Information about costs would help provider organizations take into account more than just technical features when choosing EHR software, according to comments submitted to the ONC on the program. Cost information goes beyond installation alone. Additionally, EHR vendors should report costs of maintenance, upgrades, training, and other areas, wrote Dr. Wylecia Wiggs Harris in the American Health Information Management Association's comments submitted to the ONC.
"The potential impact of acquiring, upgrading, customizing, and implementing a product that fails to meet the needs of an end user can be costly and protracted," Harris wrote.
Costs run beyond initial implementation. Hospitals and health systems must also keep their software relatively up to date to meet EHR incentive program requirements.
"The repeated and expensive upgrades or tools for interfaces that are required but not disclosed in certification documentation should cease, or at least be made transparent to purchasers via the EHR reporting program," wrote Ashley Thompson, senior vice president of public policy and policy development for the American Hospital Association.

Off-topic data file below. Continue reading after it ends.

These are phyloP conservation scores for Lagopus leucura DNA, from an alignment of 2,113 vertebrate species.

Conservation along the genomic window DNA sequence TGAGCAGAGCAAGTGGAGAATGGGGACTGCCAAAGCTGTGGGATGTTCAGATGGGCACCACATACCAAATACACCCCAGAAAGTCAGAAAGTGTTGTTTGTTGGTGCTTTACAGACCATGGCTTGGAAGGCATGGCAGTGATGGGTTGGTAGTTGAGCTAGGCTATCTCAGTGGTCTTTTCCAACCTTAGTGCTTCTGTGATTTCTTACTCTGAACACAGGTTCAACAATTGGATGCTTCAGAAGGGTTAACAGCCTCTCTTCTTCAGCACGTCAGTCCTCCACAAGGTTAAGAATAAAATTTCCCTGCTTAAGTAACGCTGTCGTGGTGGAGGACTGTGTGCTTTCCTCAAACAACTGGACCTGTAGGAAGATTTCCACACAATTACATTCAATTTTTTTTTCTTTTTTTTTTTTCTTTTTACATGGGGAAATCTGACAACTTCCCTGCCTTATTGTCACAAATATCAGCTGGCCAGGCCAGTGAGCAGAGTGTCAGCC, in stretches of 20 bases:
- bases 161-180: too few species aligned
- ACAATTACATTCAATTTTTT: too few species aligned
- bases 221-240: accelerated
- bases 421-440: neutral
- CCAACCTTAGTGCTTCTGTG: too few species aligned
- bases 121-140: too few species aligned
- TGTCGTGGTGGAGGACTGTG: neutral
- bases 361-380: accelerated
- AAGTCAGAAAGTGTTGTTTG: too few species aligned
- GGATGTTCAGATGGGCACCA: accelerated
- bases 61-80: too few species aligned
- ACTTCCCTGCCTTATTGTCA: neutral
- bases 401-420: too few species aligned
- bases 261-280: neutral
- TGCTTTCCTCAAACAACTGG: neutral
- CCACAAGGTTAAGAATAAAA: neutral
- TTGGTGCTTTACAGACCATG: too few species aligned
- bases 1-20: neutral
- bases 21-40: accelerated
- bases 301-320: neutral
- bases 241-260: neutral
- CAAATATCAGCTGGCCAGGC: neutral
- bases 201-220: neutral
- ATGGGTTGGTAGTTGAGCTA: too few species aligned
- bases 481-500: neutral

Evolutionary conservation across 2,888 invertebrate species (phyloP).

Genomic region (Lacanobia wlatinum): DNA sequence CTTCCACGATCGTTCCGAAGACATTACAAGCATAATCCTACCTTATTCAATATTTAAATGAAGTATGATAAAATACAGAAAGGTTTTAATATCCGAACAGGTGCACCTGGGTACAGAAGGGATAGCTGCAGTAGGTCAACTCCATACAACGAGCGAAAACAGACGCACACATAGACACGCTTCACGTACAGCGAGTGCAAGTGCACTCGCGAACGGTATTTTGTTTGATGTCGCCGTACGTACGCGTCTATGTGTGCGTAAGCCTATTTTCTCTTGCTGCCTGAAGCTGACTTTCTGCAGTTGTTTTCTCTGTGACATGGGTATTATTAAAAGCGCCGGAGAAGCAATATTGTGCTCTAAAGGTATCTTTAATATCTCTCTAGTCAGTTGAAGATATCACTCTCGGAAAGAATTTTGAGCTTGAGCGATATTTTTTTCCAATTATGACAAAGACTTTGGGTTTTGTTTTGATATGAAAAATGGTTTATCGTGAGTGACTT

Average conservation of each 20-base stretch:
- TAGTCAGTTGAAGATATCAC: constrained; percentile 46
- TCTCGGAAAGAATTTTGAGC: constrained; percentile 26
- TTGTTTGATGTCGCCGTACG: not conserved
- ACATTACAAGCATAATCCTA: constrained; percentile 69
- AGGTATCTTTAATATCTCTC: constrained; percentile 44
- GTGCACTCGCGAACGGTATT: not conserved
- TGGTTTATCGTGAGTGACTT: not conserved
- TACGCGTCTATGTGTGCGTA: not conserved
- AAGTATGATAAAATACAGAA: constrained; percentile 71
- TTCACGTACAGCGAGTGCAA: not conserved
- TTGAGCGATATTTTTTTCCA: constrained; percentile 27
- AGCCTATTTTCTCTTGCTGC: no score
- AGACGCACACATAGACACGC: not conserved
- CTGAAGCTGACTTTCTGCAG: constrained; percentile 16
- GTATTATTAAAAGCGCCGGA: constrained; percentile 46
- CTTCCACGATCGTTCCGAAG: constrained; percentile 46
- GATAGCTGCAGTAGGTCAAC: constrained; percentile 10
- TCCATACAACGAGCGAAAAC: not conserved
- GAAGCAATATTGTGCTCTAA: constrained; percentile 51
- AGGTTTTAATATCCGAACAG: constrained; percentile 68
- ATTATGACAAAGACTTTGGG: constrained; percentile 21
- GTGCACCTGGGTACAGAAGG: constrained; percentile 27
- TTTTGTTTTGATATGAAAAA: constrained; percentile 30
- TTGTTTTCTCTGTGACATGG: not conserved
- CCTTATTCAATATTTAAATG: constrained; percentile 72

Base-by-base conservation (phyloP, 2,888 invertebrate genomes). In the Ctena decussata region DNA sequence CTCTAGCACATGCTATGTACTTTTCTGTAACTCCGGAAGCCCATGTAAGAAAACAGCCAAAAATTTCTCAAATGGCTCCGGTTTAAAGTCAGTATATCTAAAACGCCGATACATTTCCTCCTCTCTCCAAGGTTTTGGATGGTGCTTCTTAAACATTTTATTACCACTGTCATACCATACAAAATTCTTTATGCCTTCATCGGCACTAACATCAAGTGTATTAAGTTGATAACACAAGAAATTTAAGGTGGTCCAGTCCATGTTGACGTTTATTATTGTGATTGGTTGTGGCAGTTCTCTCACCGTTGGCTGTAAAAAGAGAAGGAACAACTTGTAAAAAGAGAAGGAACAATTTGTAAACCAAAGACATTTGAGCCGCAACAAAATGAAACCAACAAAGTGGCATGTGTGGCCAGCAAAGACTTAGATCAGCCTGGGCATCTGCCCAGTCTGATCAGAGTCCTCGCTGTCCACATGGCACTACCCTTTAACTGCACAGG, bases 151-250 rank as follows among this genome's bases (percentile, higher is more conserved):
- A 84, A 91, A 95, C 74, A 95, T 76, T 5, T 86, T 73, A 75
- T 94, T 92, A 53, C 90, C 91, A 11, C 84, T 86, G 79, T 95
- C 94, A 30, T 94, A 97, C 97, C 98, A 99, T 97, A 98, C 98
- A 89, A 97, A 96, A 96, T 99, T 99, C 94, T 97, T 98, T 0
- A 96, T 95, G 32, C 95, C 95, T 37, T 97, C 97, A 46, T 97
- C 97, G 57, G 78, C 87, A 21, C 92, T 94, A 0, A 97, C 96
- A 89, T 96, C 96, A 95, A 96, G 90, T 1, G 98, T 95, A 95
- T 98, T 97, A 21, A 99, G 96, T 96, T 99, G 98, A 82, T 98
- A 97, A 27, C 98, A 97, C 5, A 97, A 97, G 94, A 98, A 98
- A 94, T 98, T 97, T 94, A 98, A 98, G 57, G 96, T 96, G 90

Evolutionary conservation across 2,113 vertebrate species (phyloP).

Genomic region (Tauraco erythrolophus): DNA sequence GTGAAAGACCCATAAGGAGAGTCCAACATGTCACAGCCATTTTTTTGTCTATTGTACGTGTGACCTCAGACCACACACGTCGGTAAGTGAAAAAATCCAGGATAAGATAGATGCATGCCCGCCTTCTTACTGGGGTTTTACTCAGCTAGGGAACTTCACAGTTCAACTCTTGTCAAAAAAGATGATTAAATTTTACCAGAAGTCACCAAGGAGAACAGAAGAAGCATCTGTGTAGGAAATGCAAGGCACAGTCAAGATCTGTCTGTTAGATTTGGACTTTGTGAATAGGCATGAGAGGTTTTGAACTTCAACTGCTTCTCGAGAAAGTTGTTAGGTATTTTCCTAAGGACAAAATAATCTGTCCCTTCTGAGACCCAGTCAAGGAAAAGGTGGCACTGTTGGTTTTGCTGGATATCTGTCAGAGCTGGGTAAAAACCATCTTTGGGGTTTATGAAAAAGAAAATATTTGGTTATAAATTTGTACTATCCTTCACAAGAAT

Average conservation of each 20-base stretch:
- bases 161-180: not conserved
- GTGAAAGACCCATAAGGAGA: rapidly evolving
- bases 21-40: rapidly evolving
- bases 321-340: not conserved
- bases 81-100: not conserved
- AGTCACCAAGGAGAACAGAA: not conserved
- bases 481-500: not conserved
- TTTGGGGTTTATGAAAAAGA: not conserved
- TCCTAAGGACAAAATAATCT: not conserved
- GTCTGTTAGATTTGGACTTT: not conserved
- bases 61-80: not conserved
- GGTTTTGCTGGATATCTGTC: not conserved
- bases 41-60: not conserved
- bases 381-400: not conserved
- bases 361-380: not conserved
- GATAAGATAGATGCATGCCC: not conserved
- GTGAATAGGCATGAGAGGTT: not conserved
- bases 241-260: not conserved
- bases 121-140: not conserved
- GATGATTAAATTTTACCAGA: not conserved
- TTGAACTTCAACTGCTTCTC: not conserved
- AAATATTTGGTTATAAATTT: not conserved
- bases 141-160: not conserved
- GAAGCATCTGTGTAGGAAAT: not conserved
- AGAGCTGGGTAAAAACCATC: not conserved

Just as cost can change throughout a product's lifecycle, so can usability. A product might change due to how a hospital customizes it, for example. Some hospitals tailor alerts in an EHR to reduce alarm fatigue. By creating customized alerts for drug interactions, for instance, Sentara Healthcare reduced the alert override rate from between 93%-94% to less than 88%. In doing so, they also changed the how the software works.
To that end, the ONC should require information about products not only as they're designed but also as they're put in place, according to the Pew Charitable Trusts.
The ONC should "ensure that the usability aspects of the program focus on the facets of EHR usability that can contribute to unintended patient harm," wrote Ben Moscovitch, health information technology project director for the Pew Charitable Trusts.